|Another recent item in need of a correction,
from the Times-Picayune of New Orleans: http://imgur.com/KlyzZ
The mistaken reporting of Rep. Gabrielle Giffords’ death may have you thinking that only big news organizations working in real time can make such mistakes.
But such wrongheaded errors are often not caused by deadline pressure and erroneous sources (nor are they found only in journalism, where today’s examples will come from).
The Iowa State Daily, the student newspaper, recently published a series on sexual assault, including story on when consent cannot be given. Unfortunately, the headline conveyed the opposite.
Bad mistake? You bet — right up there with TBD.com’s “sex with me” typo. But the error — and how the college paper handled it, offers media outlets — and marketers, companies and other online entities attempting content some sage guidance on controlling the damage and learning from it.
1. Don’t hide from the error.
This means not running a correction only in print, or running corrections in a dusty corner of the website, or whitewashing Web pages and Twitter feeds without telling readers what was changed and why. The Iowa State paper and TBD both ran prominent, detailed and apologetic corrections above the story, making it impossible to miss that there was a mistake and that it had been fixed.
On the Web, transparent corrections may also mean breaking the taboo of “not repeating the error.” In both cases (typos that went horribly wrong), a correction without noting the mistake can confuse more than clarify. Plus, it’s an honesty and integrity issue — rather than hide from your mistake, accept that you erred, as we all do, and say what it was.
2. Don’t delete the offending information — almost ever.
The Web is unlike print, joyously and dangerously, in that things can be deleted, erased from existence. The temptation, then, is for corrections to not be fixed, just gotten rid of. This applies to the practice of making changes without telling readers, but it also means simply erasing tweets, an entire article, picture, profile or website.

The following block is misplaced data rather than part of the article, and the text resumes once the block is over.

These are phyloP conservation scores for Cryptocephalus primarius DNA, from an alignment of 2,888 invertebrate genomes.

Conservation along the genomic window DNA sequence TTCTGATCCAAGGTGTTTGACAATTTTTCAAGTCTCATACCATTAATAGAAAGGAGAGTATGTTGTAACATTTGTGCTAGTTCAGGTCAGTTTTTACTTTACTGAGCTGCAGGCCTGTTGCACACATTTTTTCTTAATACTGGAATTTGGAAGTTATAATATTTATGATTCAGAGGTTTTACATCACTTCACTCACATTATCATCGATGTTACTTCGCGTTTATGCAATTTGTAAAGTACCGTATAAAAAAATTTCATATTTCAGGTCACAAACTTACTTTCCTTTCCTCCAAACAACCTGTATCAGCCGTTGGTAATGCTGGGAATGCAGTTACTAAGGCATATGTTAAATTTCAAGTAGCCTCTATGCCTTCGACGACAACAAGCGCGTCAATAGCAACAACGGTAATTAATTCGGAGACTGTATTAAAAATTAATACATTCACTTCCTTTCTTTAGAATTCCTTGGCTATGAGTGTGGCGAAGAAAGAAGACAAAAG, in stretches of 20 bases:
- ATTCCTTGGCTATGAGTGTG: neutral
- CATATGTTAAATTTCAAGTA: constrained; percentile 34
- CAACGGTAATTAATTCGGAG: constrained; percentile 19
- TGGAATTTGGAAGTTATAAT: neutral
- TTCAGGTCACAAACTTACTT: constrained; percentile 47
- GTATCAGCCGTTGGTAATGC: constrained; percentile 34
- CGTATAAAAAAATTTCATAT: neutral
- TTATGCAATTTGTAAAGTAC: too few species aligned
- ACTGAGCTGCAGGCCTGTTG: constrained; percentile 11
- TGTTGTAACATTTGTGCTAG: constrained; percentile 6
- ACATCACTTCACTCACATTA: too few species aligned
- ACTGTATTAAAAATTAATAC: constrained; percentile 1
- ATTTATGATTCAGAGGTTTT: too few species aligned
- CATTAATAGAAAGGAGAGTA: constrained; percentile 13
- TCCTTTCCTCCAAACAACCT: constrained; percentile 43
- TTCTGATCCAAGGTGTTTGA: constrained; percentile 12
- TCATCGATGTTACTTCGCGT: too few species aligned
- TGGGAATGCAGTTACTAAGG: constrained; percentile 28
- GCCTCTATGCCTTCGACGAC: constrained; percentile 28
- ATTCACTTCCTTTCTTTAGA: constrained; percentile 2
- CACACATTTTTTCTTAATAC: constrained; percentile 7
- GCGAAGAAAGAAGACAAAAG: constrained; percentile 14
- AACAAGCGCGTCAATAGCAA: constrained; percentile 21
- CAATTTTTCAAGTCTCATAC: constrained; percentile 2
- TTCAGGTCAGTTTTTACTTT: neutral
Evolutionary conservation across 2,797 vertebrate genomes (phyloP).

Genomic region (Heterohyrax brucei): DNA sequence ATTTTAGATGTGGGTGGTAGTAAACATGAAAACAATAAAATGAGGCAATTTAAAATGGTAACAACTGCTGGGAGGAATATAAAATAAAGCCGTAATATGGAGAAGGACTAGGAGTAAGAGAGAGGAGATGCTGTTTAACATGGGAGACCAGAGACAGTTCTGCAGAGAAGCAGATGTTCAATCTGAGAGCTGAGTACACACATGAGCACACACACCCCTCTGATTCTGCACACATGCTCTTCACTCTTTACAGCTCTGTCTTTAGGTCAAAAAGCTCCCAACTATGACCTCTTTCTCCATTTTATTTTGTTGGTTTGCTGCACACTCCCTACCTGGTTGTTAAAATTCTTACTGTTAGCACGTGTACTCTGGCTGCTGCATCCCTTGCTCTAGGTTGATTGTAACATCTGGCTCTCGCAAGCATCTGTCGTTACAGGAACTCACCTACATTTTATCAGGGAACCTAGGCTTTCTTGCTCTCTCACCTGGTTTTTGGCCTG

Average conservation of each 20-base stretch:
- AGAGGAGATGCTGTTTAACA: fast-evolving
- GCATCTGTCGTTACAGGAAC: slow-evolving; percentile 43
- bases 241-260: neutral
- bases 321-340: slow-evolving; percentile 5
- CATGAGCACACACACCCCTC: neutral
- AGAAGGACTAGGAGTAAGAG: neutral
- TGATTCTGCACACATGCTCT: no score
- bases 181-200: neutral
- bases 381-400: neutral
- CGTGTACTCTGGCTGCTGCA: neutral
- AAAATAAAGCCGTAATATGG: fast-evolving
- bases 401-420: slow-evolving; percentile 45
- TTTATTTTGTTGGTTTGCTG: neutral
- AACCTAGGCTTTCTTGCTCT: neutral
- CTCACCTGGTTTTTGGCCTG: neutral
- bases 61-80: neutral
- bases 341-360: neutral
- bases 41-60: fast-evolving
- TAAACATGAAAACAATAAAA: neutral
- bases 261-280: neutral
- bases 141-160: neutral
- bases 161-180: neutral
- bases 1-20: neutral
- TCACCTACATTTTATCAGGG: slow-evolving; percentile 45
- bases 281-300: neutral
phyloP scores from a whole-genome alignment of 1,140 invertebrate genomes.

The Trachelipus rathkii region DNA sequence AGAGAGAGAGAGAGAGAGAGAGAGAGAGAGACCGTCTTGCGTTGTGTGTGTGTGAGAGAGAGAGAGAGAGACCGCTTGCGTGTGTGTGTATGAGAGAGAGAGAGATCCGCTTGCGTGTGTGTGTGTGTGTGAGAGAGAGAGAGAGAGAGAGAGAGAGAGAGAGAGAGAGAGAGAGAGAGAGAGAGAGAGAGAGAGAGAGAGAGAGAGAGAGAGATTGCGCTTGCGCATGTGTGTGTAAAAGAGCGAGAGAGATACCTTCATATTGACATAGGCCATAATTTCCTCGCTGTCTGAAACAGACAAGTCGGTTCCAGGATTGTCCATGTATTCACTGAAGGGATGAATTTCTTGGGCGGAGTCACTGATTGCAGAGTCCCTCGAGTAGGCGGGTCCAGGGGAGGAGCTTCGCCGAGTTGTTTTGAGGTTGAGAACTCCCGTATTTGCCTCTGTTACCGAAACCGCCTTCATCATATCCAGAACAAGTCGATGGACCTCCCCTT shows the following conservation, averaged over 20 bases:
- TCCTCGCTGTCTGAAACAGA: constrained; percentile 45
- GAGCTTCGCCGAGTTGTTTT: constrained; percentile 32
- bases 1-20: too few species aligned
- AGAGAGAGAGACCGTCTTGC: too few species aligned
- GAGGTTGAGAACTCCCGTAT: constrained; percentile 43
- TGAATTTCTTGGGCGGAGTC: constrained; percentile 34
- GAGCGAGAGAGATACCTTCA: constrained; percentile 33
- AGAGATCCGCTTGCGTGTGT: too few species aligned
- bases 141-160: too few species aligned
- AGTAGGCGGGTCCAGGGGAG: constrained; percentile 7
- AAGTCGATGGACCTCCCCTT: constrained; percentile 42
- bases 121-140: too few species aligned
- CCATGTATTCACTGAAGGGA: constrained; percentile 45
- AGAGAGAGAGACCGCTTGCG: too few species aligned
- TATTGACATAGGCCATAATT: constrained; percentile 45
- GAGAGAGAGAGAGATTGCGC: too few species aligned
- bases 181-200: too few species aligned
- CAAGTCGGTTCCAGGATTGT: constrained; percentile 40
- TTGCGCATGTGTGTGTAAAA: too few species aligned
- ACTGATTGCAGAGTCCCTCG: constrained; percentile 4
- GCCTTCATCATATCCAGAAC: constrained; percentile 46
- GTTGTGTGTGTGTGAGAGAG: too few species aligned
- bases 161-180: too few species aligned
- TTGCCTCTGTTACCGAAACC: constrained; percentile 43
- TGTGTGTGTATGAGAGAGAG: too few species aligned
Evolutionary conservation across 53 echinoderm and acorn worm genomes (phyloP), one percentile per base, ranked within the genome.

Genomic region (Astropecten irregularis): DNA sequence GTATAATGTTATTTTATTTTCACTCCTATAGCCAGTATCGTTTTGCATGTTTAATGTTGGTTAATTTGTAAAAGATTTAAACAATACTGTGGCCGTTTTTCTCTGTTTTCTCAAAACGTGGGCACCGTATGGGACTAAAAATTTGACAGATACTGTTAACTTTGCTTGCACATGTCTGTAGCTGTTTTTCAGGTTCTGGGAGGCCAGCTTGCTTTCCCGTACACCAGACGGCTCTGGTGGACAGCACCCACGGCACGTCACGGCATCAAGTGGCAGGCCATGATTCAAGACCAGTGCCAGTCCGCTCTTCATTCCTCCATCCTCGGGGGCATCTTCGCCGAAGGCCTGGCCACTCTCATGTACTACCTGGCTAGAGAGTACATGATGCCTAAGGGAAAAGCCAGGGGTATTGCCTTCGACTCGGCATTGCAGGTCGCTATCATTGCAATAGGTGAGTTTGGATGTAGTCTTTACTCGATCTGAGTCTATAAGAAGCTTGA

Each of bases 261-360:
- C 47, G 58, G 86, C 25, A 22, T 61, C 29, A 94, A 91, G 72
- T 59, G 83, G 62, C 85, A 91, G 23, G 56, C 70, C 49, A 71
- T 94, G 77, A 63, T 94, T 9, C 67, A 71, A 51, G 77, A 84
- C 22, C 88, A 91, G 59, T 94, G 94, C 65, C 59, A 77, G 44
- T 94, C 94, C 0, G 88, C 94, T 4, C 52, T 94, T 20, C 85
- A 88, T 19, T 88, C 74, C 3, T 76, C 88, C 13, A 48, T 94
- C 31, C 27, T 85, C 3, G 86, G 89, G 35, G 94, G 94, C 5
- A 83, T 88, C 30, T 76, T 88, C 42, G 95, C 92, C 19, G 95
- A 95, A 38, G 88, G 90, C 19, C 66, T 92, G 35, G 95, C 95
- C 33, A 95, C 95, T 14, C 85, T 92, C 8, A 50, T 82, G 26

That’s not transparent, and although it’s self-censorship, it signals that you’re willing to censor content of any kind — including comments — if it embarrasses you or shows your flaws.
Some have argued that incorrect tweets have a long shelf life and must be erased. In certain cases, that may be legitimate. But as many of us have seen, most often, a taking down of a tweet is solely because it demonstrates being stupid — celebrities being notorious for this.
The one possible exception, and even this must be carefully used: When the information is so misleading or so damagingly wrong that there is more to be lost by continued publication than by taking it down. Salon provides what is a difficult but plausible example in pulling a 5-year-old RFK Jr. story on the dangers of specific vaccines. The story has long since proven bogus, and Salon felt its continued presence was fueling the falsehoods.
3. Prevent it from happening again. This solution is the hardest for multiple reasons; a shortage of competent staffing imperils the fact-checking operation; deadline and competitive pressures triumph over cautiousness; and some mistakes are bound to happen occasionally.
Presumably, the Iowa State paper is examining its editorial workflow, its staffing and its editing procedures. TBD.com discussed transparency, for which it should be lauded, but failed — publicly, at least — to indicate that there will be any layers of editing added. But TBD isn’t like a daily paper — it’s breaking news. Readers of breaking news will understand that mistakes corrected by quick edits are par for the course.
But just as newspapers need editing before publication, so do non-journalistic online publishers. If you’re a corporation, marketer or personality getting into content, errors like those above will crush your credibility. As a content provider, you’re essentially an unknown, and thus a reader will need not notice many errors, much less big ones, before going elsewhere.
Lest you think copy editors (or line editors, etc.) are obsolete, Mashable’s hiring one. It’s presumably not the first copy-desk hire the site’s made, but it shows that Mashable gets the Web: Errors of deadline haste, quickly corrected, are permitted; errors of substance and sloppiness, showing a lack of care or consideration, will ruin you.